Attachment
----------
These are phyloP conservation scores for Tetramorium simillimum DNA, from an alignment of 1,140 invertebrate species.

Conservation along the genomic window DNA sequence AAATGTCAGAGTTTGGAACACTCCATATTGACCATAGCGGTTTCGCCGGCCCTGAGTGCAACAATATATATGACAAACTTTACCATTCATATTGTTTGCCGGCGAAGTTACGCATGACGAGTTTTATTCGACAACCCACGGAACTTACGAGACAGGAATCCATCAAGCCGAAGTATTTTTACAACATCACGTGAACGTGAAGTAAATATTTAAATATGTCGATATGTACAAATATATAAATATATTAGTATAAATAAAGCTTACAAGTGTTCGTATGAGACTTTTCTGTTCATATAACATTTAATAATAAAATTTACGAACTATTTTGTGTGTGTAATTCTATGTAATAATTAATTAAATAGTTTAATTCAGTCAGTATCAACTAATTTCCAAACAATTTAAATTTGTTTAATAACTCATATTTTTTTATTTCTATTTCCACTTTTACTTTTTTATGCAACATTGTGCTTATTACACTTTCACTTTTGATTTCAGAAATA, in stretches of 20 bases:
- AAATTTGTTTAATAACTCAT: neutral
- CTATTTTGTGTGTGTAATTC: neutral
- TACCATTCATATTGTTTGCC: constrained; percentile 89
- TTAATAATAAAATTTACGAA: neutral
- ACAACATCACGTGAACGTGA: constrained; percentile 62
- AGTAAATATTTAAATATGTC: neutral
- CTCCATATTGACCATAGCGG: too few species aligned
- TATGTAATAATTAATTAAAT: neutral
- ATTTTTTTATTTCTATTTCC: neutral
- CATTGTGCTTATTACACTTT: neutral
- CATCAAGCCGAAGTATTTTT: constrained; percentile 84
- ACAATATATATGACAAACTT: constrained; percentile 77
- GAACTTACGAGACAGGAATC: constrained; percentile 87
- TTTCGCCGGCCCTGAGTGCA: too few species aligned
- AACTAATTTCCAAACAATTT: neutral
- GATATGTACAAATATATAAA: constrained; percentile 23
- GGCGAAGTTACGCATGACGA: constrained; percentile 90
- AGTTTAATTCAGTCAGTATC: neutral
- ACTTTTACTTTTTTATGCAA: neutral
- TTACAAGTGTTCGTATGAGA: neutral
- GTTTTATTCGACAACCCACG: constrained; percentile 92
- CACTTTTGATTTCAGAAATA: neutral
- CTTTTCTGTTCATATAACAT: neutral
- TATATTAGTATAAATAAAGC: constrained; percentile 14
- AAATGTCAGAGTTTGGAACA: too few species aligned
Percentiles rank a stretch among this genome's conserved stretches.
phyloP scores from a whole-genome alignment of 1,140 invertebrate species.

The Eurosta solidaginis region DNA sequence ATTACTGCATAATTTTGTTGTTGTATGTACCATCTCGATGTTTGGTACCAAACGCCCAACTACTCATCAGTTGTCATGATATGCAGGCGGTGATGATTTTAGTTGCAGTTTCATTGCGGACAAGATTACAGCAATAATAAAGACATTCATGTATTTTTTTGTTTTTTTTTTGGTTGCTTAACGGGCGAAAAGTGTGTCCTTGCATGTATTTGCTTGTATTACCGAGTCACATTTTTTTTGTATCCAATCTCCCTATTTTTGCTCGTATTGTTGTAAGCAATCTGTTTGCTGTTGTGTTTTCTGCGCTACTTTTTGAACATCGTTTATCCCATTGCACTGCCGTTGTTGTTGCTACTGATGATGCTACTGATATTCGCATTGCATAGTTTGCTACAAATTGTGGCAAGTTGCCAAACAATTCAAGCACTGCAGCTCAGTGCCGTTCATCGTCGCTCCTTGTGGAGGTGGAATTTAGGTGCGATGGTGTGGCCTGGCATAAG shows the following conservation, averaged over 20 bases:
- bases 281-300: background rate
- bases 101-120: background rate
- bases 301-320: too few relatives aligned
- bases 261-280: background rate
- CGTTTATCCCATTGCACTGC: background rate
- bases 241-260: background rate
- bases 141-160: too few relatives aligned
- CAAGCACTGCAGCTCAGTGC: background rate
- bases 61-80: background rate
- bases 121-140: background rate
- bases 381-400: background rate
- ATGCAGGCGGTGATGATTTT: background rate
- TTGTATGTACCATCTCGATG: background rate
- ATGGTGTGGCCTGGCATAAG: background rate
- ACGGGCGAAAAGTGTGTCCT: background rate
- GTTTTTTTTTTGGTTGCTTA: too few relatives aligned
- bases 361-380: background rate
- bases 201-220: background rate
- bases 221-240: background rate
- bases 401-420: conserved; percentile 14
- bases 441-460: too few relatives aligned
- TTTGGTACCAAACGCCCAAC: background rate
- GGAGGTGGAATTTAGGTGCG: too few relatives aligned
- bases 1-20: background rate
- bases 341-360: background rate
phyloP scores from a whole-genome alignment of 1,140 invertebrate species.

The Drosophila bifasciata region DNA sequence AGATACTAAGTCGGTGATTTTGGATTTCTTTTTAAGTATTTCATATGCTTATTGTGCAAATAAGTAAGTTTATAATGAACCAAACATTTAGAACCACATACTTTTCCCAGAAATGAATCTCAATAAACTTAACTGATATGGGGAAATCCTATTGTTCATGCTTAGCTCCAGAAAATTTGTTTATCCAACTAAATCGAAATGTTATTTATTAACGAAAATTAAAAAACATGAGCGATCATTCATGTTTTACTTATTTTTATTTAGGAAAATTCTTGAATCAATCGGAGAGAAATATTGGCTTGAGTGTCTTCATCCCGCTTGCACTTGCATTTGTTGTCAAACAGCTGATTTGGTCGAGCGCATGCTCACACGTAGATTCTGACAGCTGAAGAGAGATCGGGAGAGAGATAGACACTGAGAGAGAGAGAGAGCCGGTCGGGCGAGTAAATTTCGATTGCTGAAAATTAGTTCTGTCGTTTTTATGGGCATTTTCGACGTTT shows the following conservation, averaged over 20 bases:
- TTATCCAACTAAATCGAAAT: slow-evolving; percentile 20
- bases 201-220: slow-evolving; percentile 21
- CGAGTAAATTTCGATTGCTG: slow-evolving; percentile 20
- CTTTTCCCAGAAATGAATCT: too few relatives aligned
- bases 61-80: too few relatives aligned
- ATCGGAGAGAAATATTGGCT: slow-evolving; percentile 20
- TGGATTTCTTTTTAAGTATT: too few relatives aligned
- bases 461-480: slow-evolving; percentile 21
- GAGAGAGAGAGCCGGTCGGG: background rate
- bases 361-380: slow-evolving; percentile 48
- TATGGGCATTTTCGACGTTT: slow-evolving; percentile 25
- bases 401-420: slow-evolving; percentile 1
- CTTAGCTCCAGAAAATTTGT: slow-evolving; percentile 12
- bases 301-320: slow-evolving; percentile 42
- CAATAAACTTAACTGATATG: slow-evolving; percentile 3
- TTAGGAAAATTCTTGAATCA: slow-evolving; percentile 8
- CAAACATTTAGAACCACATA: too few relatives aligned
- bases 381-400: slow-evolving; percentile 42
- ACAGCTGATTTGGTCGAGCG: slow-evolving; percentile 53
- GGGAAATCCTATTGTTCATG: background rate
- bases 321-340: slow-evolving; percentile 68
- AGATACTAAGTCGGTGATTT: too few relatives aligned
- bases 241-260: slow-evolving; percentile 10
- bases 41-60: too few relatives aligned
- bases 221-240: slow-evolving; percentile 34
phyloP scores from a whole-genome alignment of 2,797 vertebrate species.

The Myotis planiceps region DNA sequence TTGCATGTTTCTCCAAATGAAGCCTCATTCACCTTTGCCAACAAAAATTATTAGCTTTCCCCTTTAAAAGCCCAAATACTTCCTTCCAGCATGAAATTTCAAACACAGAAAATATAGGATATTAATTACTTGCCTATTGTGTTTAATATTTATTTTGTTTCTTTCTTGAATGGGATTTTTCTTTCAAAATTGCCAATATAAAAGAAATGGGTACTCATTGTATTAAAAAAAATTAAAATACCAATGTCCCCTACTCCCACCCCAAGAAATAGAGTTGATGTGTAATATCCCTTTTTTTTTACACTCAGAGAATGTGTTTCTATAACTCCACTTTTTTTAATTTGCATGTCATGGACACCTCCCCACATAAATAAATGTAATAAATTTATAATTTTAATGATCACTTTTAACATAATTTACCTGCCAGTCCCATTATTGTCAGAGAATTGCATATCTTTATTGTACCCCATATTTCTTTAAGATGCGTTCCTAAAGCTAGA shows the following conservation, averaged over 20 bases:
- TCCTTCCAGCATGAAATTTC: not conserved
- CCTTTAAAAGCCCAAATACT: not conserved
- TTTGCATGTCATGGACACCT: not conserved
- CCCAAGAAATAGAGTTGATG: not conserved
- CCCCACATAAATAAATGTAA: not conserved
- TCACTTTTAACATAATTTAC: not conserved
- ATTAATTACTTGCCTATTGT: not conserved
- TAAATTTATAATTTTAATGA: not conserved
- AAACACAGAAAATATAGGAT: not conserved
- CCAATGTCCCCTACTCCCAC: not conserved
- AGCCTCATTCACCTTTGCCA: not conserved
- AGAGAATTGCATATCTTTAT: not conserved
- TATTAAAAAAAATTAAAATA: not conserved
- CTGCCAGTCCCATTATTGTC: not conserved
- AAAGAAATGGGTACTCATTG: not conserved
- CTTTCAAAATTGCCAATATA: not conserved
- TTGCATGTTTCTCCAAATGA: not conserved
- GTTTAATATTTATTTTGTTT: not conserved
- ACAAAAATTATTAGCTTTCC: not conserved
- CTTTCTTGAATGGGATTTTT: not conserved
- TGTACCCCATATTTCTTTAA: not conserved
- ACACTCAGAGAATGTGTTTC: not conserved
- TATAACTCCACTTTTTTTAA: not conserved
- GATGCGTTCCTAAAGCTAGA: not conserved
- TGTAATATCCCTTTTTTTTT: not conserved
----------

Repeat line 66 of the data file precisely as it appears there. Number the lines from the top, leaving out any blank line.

- GAGAGAGAGAGCCGGTCGGG: background rate